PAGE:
Harare – Eighty-eight seconds. That was the difference between Namibia’s Tomas Hilifa Rainhold securing an Olympic marathon ticket and Zimbabwe’s Ngonidzashe Ncube missing it.
The two runners were separated by a margin just shy of one-and-a-half minutes at the Siena Marathon in Italy last weekend.
Rainhold will now represent Namibia in the classic Olympic event at the rescheduled Tokyo Games this year.
In the women’s meet, two South Africans made the cut for the quadrennial fiesta: Gerder Steyn and Irvette Van Zyl.
And Steyn sealed her berth in fine style, setting a new South Africa national marathon record of 2:25.28. The previous mark of 2:26.35 was set by Colleen de Reuck at the Berlin Marathon way back in 1996.
Steyn’s coach Nick Bester, said before Sunday’s race: “Both Gerda and Irvette’s training went well, and they are looking for some good times. Gerda just missed out on the South African marathon record last year in London when the conditions were not great.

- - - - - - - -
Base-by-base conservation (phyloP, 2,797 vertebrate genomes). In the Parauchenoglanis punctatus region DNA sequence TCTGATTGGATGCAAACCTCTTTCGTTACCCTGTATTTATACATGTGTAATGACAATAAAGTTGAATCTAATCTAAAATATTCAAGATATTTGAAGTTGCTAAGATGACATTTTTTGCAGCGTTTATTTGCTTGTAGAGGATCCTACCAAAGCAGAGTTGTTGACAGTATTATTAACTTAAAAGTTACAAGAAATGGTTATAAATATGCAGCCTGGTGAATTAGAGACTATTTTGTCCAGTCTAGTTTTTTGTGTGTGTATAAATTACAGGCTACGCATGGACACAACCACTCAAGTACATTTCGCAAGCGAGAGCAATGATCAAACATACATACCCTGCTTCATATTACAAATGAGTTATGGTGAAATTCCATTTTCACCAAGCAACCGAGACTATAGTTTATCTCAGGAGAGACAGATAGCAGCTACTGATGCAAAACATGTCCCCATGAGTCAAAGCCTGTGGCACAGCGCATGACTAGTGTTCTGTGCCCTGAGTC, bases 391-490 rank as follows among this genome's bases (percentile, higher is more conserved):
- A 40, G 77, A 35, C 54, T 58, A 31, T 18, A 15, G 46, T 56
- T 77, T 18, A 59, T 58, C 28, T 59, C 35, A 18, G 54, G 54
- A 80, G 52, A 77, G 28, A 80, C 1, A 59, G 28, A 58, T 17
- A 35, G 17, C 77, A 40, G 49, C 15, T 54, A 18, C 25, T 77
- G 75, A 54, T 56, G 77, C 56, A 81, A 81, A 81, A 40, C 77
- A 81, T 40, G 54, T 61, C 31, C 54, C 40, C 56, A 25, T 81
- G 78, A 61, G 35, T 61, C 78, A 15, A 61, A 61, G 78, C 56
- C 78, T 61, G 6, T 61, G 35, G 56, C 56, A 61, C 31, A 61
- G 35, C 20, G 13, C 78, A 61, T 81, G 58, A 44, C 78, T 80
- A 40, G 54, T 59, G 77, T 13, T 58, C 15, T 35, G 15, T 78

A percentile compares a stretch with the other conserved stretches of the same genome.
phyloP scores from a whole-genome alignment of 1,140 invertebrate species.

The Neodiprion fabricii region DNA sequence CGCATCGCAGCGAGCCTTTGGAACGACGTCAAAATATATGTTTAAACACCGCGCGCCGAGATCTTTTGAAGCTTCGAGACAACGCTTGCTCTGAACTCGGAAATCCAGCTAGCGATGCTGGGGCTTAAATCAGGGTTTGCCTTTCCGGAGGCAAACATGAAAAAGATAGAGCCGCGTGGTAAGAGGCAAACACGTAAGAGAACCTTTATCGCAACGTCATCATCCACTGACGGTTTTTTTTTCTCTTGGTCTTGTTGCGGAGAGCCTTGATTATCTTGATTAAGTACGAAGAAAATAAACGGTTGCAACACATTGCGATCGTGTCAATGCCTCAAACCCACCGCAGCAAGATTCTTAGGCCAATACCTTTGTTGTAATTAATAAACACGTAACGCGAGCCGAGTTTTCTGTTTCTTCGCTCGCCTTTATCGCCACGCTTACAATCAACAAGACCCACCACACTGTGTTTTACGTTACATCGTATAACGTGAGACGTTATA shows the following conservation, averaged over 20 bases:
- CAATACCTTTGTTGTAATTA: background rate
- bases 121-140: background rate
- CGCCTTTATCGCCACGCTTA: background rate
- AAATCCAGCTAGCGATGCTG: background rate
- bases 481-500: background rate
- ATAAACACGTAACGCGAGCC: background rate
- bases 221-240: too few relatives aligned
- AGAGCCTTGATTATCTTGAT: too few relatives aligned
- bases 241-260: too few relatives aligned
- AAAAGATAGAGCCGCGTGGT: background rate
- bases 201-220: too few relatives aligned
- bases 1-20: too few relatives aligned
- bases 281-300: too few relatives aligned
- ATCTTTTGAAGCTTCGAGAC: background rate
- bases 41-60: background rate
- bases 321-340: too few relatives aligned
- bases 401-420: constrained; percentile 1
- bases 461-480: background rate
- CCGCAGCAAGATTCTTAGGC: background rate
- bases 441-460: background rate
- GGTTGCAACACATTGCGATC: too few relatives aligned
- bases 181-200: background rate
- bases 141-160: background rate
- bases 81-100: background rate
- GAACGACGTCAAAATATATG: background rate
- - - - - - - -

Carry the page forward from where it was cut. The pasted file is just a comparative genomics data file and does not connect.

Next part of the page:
“I expect her to run a lot faster this time round, so that is the goal, and for Irvette, it’s to get under the Olympic qualifying time.”
Now Steyn is headed for a maiden Olympic Games while Van Zyl will be at the biggest world’s biggest athletics event.
While the likes of Rainhold, Steyn and Van Zyl are celebrating, fellow Southern African marathon runner Ncube from Zimbabwe is licking his wounds.
After the Siena Marathon, a sobbing Ncube said: “The climatic conditions weren’t favourable. It was too cold and I had not fully acclimatized.
“I am in real pain after failing to make it. I really wanted to make it to Japan but well, that’s it.”
The 34-year old Zimbabwean is still contemplating whether to have another shot in the last available Olympic qualifying marathon in South Africa next month.
“In marathon you need more than just six weeks to recover in between races. I will see but it doesn’t help me or my country to just go out there and make the numbers. I will consider depending in how I would have recovered.”